Germany is considering replacing state payments to Catholic and Lutheran churches, which received combined benefits of more than $US650 million in 2020. Source: CNS.
At a hearing in the interior affairs committee of the Bundestag, or lower house of Parliament, they welcomed in principle the intention of legislation by the opposition liberal Free Democratic Party, the Greens and the Left Party and pointed out that it was in line with a constitutional mandate to abolish the payments, which date back to a 19th-century provision.
By contrast, a number of legal experts said an alternative bill by the Alternative for Germany party to simply phase out the benefits was unconstitutional, reported the German Catholic news agency KNA.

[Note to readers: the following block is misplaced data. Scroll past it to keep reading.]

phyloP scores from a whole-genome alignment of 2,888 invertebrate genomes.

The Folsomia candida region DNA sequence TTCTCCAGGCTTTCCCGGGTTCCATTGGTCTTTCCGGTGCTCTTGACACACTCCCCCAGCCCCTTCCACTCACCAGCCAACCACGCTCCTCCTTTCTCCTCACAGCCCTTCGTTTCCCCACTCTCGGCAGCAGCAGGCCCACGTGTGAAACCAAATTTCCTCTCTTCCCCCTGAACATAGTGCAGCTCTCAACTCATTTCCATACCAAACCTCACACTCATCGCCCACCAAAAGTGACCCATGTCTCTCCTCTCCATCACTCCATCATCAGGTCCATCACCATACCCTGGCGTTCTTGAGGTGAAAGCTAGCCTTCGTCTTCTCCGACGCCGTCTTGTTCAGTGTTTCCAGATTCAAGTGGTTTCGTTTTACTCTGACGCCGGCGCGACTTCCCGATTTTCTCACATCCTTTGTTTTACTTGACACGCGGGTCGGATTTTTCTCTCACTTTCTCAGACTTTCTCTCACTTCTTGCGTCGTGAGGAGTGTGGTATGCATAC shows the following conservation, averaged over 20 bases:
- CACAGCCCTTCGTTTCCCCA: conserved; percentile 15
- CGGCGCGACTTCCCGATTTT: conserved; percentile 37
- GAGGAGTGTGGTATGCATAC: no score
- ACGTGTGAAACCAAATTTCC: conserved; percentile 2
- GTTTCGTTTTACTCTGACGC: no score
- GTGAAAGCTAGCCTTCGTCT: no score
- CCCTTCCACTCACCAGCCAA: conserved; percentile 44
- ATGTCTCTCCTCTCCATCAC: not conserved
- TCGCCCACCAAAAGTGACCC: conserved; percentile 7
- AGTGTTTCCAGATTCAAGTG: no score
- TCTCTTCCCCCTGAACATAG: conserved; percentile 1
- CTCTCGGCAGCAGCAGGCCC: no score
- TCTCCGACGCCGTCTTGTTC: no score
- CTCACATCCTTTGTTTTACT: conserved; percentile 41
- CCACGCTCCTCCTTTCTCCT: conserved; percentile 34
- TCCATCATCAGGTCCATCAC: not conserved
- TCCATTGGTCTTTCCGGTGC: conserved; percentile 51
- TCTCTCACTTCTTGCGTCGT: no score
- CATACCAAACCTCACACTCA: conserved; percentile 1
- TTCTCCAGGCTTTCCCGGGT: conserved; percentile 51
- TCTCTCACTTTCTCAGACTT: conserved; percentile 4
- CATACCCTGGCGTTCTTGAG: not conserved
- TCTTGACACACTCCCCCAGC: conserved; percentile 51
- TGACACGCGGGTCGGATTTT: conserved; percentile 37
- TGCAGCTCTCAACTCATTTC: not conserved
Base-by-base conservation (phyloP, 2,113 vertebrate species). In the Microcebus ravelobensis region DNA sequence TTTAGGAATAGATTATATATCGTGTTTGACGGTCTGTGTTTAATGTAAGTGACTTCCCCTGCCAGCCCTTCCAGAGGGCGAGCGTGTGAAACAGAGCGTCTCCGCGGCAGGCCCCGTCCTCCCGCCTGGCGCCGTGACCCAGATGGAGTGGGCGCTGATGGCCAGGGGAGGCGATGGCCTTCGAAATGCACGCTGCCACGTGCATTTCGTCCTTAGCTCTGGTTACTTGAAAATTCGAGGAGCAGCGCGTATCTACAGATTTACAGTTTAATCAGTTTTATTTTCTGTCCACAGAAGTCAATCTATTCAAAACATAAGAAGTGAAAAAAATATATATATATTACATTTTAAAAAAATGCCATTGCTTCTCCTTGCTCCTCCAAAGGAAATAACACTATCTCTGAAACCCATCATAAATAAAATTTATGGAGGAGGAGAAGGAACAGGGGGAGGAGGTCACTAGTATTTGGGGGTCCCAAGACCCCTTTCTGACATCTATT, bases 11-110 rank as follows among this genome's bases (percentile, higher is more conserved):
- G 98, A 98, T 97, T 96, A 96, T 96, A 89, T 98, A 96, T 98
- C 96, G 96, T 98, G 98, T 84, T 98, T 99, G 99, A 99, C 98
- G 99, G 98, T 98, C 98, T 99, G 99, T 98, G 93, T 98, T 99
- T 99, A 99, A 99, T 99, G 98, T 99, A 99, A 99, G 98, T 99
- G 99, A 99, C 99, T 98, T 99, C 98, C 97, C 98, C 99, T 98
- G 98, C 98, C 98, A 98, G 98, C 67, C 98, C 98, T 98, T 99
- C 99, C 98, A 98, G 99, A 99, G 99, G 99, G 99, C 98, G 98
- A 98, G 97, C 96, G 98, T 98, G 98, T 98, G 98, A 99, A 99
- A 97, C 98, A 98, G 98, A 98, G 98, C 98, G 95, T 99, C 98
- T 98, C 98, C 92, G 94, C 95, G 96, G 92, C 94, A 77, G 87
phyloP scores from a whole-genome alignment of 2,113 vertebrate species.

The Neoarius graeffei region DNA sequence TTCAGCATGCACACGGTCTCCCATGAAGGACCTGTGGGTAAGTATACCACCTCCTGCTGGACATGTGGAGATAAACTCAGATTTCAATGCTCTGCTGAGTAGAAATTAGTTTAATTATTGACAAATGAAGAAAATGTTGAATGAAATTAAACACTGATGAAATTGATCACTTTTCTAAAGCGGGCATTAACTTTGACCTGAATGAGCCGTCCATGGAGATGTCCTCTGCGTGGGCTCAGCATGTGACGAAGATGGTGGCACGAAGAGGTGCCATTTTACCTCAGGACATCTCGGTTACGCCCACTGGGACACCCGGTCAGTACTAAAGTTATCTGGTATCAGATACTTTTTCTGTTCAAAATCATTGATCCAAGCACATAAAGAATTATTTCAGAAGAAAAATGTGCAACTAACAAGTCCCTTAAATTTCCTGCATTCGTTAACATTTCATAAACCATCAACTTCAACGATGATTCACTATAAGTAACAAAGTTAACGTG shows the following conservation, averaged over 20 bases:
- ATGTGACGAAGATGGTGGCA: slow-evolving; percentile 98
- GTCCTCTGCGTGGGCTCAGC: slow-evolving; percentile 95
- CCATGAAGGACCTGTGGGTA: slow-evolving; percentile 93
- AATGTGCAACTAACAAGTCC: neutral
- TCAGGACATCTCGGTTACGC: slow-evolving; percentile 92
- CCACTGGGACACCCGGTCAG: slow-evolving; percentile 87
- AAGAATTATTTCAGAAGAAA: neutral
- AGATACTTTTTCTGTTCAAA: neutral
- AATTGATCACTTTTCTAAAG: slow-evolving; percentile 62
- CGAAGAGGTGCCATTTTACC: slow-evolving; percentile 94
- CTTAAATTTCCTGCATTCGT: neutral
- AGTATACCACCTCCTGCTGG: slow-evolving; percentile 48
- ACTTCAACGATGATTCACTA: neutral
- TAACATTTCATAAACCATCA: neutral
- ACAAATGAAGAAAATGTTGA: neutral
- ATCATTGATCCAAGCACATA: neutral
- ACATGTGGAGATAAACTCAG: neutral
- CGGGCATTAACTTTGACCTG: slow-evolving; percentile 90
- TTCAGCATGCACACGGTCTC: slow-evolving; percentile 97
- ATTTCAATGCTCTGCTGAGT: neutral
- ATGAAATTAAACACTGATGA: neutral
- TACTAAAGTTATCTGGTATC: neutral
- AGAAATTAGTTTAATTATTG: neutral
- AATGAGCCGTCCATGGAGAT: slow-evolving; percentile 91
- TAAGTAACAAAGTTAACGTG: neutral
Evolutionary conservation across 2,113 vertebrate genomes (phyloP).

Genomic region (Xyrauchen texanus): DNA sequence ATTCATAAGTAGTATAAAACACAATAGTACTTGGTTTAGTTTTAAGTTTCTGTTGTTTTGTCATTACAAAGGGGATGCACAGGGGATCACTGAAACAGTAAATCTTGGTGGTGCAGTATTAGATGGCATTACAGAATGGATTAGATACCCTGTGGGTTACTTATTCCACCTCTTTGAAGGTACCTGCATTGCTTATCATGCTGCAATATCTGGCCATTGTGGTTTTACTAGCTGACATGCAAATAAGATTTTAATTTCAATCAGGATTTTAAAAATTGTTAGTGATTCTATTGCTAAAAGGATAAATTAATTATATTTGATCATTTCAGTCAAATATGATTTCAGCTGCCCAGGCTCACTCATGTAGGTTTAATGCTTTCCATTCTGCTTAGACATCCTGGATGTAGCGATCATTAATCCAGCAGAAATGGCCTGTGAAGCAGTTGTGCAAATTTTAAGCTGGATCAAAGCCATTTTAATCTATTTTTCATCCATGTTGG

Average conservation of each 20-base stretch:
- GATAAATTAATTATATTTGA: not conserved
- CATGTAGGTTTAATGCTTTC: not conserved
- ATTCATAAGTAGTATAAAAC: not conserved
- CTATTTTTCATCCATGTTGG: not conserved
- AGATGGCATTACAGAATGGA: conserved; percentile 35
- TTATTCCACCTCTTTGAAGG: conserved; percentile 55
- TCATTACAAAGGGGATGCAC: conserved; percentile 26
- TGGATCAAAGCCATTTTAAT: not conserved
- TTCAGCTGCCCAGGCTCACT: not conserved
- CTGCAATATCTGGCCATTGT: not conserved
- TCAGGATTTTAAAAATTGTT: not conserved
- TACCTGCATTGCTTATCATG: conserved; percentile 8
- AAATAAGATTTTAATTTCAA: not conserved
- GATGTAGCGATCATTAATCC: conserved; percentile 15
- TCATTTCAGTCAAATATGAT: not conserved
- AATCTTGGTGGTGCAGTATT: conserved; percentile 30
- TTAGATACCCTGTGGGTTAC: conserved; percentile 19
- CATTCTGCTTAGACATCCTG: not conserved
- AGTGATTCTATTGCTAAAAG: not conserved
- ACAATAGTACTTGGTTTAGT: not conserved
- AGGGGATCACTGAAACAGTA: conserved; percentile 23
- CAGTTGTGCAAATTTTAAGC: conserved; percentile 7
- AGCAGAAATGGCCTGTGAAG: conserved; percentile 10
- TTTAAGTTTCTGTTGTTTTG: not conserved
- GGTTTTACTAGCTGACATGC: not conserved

The bill by the three parties aims to create the necessary framework for agreements between the federal states, which currently make the payments, and the Catholic dioceses and Protestant regional churches.
Most of the state payments date back to 1803, when German imperial princes received expropriated church property as compensation for a loss of territory. In return, the princes paid the churches money on a regular basis.
The right of the churches to levy contributions, or a church tax, from their members has nothing to do with these state benefits, KNA reported.
Since 1919, the constitution has called for these benefits to be replaced. The prerequisite for this would be agreements with the churches at the federal and state level as well as corresponding laws. However, the churches would have to receive high redemption sums for this, which is why most of the federal states have so far refrained from taking the step.